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- An insurance company is launching what it says is the first embezzlement insurance for wealthy individual investors.
- Many investors facing fraud have trouble recovering their money, said financial adviser Steve Craffen, the chair of the National Association of Personal Financial Advisers.
- One lawyer, who co-wrote an 800-page book on Ponzi schemes, said the insurance ‘could be a great thing for investors’ but she cautions buyers to read the fine print.
Travus Pope understands too well the need to protect against fraud.
The insurance executive is still working through a fraud claim against a distributor for his last venture, a film company. He was set to reach a judgement in December, but the distributor filed for bankruptcy just before, leaving Pope without a way to collect what he was owed
Alongside two of his close friends, who also were the victims of business fraud, the trio decided to spend two years creating a new product to protect wealthy individual investors in case their financial adviser or asset manager embezzles their money.
Their new business, Fort Myers, Florida-based Capital Shield Insurance Services, on Tuesday launched what it says is the first embezzlement insurance for individual investors.
“You can buy insurance for almost everything else of value in your life, from houses and cars to boats and art," Pope said. "But until now, individual investors have not been able to insure their money in the event that their asset manager or investment advisor embezzles their money."
Pope said investors have good reason to be cautious about fraud, particularly after the Bernie Madoff scandal a decade ago. He said Capital Shield’s new product would have covered the tens of thousands of investors hit by that fraud. As of July, a government-run insurance program had collected over $13 billion for Madoff’s victims, about 75% of the $17.5 billion lost by individuals covered by that insurance.
A decade after Madoff, government regulators continue to uncover instances of fraud, particularly against the elderly. In February, the Securities and Exchange Commission stopped a Florida investment fund scheme, alleging that two men defrauded individual investors out of $3.6 million. In January, a Florida court ordered an alleged Ponzi scheme operator to pay $1 billion for defrauding 8,400 clients, many of them elderly.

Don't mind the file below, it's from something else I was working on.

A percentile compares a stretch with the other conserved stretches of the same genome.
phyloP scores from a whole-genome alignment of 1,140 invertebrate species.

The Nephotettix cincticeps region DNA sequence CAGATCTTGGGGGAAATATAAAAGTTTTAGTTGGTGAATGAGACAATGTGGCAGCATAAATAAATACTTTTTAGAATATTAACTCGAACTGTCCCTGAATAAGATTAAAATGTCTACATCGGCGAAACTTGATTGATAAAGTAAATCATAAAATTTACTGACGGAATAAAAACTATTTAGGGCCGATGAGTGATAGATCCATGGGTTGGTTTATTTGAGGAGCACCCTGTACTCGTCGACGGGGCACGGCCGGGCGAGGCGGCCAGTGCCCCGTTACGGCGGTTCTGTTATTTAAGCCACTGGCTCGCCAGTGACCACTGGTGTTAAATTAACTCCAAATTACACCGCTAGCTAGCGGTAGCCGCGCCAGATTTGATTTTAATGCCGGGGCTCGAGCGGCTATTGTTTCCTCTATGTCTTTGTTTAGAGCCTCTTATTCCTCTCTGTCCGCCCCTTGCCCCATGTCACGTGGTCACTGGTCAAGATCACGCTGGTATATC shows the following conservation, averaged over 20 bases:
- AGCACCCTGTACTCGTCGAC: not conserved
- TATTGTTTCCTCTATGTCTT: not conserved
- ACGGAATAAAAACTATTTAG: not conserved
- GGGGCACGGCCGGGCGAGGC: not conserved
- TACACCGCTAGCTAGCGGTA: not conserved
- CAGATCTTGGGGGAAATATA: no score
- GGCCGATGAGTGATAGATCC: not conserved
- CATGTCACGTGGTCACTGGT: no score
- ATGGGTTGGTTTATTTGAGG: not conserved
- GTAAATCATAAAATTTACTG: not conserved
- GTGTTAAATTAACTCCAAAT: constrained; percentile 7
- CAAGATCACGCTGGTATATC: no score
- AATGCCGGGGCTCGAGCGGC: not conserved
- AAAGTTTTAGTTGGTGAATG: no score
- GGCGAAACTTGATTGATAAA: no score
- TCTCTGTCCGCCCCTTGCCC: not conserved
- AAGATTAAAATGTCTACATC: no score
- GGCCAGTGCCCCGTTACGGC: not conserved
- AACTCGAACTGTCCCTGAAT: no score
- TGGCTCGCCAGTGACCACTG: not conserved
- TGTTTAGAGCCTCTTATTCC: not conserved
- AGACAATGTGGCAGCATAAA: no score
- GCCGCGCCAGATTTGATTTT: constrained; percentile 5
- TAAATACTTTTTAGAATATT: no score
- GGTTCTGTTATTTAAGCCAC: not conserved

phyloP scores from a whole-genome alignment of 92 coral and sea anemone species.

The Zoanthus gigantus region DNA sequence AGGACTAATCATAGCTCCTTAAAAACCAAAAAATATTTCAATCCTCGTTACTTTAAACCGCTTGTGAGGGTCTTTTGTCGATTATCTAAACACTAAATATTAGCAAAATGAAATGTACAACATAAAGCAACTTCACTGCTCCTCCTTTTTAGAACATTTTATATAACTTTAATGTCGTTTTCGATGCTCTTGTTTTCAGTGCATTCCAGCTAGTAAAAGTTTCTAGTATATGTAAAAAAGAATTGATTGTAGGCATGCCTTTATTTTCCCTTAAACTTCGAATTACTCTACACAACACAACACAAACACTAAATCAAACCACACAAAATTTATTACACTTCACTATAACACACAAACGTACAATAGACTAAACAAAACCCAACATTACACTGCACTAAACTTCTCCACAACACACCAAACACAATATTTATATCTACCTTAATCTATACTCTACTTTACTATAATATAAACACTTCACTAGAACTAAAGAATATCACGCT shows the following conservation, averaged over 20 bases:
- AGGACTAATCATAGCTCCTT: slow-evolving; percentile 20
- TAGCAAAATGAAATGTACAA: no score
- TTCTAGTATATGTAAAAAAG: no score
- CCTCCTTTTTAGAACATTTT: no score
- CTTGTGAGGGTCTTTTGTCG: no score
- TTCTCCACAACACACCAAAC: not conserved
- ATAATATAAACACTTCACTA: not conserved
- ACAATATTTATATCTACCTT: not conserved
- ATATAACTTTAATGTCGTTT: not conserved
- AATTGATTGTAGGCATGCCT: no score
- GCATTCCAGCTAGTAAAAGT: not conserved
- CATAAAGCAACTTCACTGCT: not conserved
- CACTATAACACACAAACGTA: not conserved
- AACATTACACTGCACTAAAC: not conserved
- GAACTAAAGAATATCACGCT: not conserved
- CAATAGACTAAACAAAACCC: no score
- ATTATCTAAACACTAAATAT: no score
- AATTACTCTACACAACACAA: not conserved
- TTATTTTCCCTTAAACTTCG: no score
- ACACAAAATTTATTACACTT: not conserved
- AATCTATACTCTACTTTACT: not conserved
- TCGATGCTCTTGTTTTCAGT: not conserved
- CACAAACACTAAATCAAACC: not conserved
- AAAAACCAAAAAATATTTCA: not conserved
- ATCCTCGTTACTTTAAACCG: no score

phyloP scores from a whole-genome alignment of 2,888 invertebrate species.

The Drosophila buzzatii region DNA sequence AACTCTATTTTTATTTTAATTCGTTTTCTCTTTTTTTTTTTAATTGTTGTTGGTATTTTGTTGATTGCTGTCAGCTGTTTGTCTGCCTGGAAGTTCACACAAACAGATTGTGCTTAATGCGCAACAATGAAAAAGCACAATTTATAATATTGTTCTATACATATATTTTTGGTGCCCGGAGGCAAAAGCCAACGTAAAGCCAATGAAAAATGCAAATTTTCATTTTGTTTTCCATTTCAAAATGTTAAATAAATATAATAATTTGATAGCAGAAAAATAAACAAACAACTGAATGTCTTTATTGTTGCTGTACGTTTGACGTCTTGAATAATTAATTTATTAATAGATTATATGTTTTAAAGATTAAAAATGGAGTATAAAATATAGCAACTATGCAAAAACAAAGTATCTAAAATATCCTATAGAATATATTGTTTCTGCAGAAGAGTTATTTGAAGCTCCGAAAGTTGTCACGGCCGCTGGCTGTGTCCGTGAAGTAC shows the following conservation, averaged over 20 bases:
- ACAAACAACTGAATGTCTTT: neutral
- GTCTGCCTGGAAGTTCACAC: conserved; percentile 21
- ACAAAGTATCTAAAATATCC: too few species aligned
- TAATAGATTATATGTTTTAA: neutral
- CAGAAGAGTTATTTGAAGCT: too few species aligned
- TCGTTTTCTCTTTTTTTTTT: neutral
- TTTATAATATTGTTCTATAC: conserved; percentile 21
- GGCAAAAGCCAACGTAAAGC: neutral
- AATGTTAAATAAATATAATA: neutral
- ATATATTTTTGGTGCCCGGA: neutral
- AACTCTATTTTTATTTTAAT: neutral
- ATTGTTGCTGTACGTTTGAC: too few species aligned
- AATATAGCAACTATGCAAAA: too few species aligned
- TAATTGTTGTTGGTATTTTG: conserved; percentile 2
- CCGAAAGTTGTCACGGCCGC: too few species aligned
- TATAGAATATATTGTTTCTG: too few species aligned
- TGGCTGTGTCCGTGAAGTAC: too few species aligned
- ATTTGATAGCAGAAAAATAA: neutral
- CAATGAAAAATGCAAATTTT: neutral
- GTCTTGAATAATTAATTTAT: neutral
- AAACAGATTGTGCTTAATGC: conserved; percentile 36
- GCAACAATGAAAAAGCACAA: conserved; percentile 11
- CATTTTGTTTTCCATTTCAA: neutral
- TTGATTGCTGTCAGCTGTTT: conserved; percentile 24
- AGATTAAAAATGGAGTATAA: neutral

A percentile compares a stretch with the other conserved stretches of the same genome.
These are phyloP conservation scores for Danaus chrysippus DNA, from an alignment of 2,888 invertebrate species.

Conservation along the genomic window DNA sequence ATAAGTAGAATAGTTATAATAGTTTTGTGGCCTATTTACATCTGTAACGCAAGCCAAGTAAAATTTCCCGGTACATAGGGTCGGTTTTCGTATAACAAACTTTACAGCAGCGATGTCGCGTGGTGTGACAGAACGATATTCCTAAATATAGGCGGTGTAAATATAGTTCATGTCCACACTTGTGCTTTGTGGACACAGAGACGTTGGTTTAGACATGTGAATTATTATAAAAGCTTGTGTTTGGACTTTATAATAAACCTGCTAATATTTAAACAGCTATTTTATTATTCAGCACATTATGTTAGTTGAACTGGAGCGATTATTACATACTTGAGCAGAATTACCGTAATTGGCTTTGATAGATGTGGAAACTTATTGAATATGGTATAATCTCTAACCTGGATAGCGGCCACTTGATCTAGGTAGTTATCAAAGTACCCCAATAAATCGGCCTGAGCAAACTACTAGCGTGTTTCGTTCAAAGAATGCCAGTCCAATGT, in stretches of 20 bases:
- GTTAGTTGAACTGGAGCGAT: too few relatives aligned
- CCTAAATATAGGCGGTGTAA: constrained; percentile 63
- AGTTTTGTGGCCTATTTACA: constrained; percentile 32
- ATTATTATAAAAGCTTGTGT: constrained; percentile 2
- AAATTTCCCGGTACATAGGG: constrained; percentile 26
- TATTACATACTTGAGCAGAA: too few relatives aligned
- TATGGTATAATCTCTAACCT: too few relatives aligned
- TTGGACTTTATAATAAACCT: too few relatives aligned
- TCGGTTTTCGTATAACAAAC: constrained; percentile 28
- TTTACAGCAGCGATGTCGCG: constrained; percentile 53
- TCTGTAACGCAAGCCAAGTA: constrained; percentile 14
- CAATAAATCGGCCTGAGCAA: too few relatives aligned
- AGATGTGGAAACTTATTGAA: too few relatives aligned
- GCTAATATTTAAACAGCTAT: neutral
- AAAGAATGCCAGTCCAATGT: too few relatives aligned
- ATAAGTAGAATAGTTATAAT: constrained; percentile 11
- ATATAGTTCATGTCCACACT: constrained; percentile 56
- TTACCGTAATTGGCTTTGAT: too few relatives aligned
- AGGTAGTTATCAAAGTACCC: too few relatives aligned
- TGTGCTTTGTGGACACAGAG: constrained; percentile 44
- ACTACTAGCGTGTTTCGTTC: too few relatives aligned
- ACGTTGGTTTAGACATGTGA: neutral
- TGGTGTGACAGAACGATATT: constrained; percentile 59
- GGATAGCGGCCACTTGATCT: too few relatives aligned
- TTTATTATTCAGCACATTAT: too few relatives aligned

Kathy Bazoian Phelps, a Los Angeles-based lawyer with Diamond McCarthy, co-wrote an 800-page book on Ponzi schemes and even considered launching a similar product to protect investors from fraud.
"It’s ridiculous how much this is a problem, still," she said.
However, she’s skeptical that Madoff’s investors – or even most fraud victims – could benefit from such a product because of the variety of ways they invested in the Ponzi scheme.
"It’s a good start," Phelps said. "It’s a potentially useful product, but I think the definitions and the scope have to be worked out. Anyone considering this needs to understand the coverage."
With this new product, investors can buy coverage to cover $1 million to $10 million if an adviser is indicted, with larger limits expected in the future. Right now, the insurance covers investments in publicly-traded markets, but it could be expanded to other areas.
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Pope said the product could appeal to any of the 7.5 million millionaires in the US, particularly to investors who lack the time or knowledge to monitor their portfolios for fraud. Clients could include elderly investors, or their heirs; those overseeing and those benefitting from trusts; and divorcees handling their finances alone.
Pope and his co-founders have received significant interest in the product from major insurance agencies, he said. He compared the nascent product to cybersecurity insurance, a product that didn’t exist decades ago and now commands tens of billions of dollars in premiums.
New Jersey-based financial adviser Steve Craffen, who chairs the National Association of Personal Financial Advisers, said that in the cases of fraud he’s seen, investors often struggle to recover their money. Often, independent wealth advisers lack the “deep pockets” of a major brokerage to repay clients after they’re found guilty.
He agreed with Pope that embezzlement insurance could help elderly and trustees in particular.
"For people that are very cautious and monitor their portfolio and are with a traditional custodian – a Schwab or a TD Ameritrade – fraud is becoming much more difficult,” Craffen said.
Those groups typically have checks in place to prevent fraud – advisers often can’t wire money to accounts other than their clients’, for example.
Craffen noted that the most infamous examples of fraud, Madoff’s Ponzi scheme, hurt investors because Madoff kept investors’ capital in-house instead of at a custody bank, where it would have been subject to more oversight.
“I bet that true fraud is not that common,” he said. “I think what’s more common is advisers doing things that are just wrong for the client,” like investing in high-fee products, he added.
In her legal practice, Phelps said she’s seen many examples of fraud and embezzlement that may not end with an indictment, which is when Capital Shield’s policy kicks in.
"Like any insurance policy, there will be a million ways to find there’s not coverage," she said. "I’m leery of how much protection it’ll provide, but I hope it does – it could be a great thing for investors."
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